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What you need to know for 01/19/2018

Saratoga: Pletcher's 2-year-olds should be tough again

Saratoga: Pletcher's 2-year-olds should be tough again

It’s a common response: “I’d rather not say anything.” The Saratoga Race Course meet traditionally i
Saratoga: Pletcher's 2-year-olds should be tough again
Photographer: The Associated Press

It’s a common response: “I’d rather not say anything.”

The Saratoga Race Course meet traditionally is the point at which the best juveniles in any given crop finally are unveiled.

But questions before the meet asking to identify promising 2-year-olds often are stonewalled.

Besides the vagaries in the growth and development of young horses, trainers frequently prefer not to publicize which of their

juveniles have stood out in training for risk of alienating owners.

“If I leave somebody off, then somebody’ll call in. But we’ve got a nice group,” said trainer Dale Romans, leaving it at that.

Then there’s Todd Pletcher’s 2-year-olds, hiding in plain sight.

The three-time defending standings leader at Saratoga won 23 races with juveniles in 40 racing days last year, and will trot out another outstanding group as the 145th meet opens today.

As they were last year, Pletcher’s 2-year-olds will be spotlighted right off the bat, with two in the featured Grade II Schuylerville, as well as two well-intended fillies in a maiden race offering an $80,000 purse earlier in the card.

His Stonestreet Stables entry of Elena Strikes and Yes Liz aren’t

favored in the Schuylerville on the morning line — that distinction goes to 7-5 Bahnah — but the connections are the same that took the 2012 meet by storm with the likes of Kauai Katie, Dreaming of Julia and Teen Pauline.

“I would say it’s impossible to do as well with the 2-year-olds this year as we did last year,” Pletcher said on Wednesday morning. “At the same time, we have some that we’re looking forward to running, and it looks like we’re going to be active in the first couple of stakes, and we’ll see how many maidens come along.”

On Sunday, the colt portion of the first leg in Saratoga’s three-part series of graded stakes for juveniles, the Grade II Sanford, will highlight the program.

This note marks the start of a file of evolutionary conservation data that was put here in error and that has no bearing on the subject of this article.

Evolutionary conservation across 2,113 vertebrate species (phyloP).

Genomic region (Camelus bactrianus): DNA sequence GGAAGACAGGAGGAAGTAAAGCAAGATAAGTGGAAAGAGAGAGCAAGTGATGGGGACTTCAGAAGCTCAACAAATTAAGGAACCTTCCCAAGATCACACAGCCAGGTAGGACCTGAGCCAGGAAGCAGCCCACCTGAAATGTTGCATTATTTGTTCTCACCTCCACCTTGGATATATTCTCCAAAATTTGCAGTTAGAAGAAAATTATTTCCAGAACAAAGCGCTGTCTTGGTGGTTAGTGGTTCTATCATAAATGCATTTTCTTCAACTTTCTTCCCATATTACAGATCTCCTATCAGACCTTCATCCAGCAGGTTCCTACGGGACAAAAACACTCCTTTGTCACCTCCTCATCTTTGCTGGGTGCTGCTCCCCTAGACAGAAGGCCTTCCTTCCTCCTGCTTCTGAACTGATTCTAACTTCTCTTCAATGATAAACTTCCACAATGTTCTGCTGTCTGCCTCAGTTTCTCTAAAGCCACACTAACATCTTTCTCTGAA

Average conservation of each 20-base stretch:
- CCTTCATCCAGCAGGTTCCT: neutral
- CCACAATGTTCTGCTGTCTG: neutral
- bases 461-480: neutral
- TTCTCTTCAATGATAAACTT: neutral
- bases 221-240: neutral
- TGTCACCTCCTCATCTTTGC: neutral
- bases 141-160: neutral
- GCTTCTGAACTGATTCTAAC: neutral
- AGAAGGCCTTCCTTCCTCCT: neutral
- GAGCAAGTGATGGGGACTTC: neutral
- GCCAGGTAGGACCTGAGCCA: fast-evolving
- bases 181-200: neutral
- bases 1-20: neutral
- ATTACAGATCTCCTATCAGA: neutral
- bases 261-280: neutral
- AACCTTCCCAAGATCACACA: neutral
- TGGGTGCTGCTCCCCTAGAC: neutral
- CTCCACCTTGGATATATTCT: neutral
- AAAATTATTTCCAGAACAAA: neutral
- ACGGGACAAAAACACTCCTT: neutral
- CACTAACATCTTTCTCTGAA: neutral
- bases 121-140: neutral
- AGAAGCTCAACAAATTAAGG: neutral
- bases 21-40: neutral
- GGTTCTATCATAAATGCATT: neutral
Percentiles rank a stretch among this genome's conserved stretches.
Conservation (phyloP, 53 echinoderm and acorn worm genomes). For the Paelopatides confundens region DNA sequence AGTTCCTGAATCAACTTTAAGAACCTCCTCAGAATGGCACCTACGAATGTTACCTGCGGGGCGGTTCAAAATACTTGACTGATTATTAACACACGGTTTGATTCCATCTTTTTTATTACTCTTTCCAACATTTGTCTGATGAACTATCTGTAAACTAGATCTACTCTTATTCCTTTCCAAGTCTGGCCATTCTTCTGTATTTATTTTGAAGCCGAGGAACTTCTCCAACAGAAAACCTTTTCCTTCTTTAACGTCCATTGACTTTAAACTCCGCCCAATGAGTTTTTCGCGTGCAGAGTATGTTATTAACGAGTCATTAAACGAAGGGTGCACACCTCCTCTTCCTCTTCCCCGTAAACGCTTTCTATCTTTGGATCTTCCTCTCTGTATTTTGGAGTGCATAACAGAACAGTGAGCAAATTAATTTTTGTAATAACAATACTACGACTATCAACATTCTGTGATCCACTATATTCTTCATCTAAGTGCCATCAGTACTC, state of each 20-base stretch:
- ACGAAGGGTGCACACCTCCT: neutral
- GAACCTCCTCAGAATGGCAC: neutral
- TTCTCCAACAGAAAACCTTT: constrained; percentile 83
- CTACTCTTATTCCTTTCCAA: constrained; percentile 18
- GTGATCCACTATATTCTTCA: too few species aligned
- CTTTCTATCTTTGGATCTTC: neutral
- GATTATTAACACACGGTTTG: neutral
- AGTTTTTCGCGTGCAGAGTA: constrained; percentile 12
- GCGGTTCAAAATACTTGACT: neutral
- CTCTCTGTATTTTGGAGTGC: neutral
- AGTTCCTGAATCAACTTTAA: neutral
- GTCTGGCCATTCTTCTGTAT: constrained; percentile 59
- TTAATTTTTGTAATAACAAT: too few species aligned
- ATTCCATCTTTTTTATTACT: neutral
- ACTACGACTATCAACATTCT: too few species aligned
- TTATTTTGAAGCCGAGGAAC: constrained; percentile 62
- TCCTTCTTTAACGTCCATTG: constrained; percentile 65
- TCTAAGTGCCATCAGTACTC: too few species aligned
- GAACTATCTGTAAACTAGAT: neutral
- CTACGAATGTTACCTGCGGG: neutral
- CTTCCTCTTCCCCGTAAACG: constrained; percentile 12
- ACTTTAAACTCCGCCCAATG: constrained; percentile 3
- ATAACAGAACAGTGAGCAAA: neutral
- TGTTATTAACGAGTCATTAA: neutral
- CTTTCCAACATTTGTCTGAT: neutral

Naturally, Pletcher will have a good shot to win that one, too.

Among the colts he plans to run is All in Blue, owned by Starlight Racing, whose co-managing partners are Jack Wolf and Don Lucarelli of Duanesburg. All in Blue broke his maiden by 61⁄4 lengths first time out at Belmont Park on the Fourth of July.

First thing’s first, though.

Yes Liz, a daughter of Yes It’s True, went off at 1-2 in her career debut at Belmont on July 3 and rolled by 33⁄4 lengths in 57.99 for five furlongs.

Elena Strikes, a daughter of Smart Strike, had already established herself by then, winning on June 22 at Monmouth Park by 23⁄4 lengths as the 1-5 favorite.

“They’ve both been very straightforward, professional fillies that have caught on to everything really quickly, caught up at the gate really quickly,” Pletcher said. “They come from two different backgrounds.

“Elena Strikes came from Stonestreet South and is a homebred who did all of her training at the farm before she came to the track. Yes Liz is a filly who was acquired by Stonestreet at OBS April and had a different type of foundation. She was pretty far along when we got her in and never missed a beat when she came in.”

Besides those two, Pletcher has a pair from Repole Stable in the third race — Stopchargingmaria and Our Amazing Rose, who are even money.

Yes Liz was able to get out of the gate and handle a fast early quarter by She’s Coal Fired before going on to win.

Elena Strikes used a different running style, stalking the pace before rolling home in the stretch.

“She [Yes Liz] showed quite a bit of quickness at OBS April, and yes, we did anticipate she would be away from the gate pretty quickly and have some early speed,” Pletcher said.

“Elena Strikes is looking for more ground. In the five-furlong race at Monmouth, he [Joe Bravo] had to ride her a little more aggressively in the early part than I think she wants to be ridden. So I think with an additional furlong and a lot of early speed in there, that’ll allow her to run the style that she wants.”

As it did last year, the New York Racing Association is offering a $100,000 bonus to any juvenile who breaks his or her maiden at a NYRA track, then goes on to win a juvenile graded stakes.

Pletcher also has the impressive winner Ari the Adventurer, another Stonestreet filly, pointed toward the Adirondack.

“I’m a realist,” he said. “We’ve got a nice group, but it’s probably a group that’s going to be later to develop. Like a lot of people, we’ve been held up by the rain quite a bit.”

Bahnah, the 7-5 Schuylerville favorite, broke her maiden by six lengths at Churchill Downs in June.

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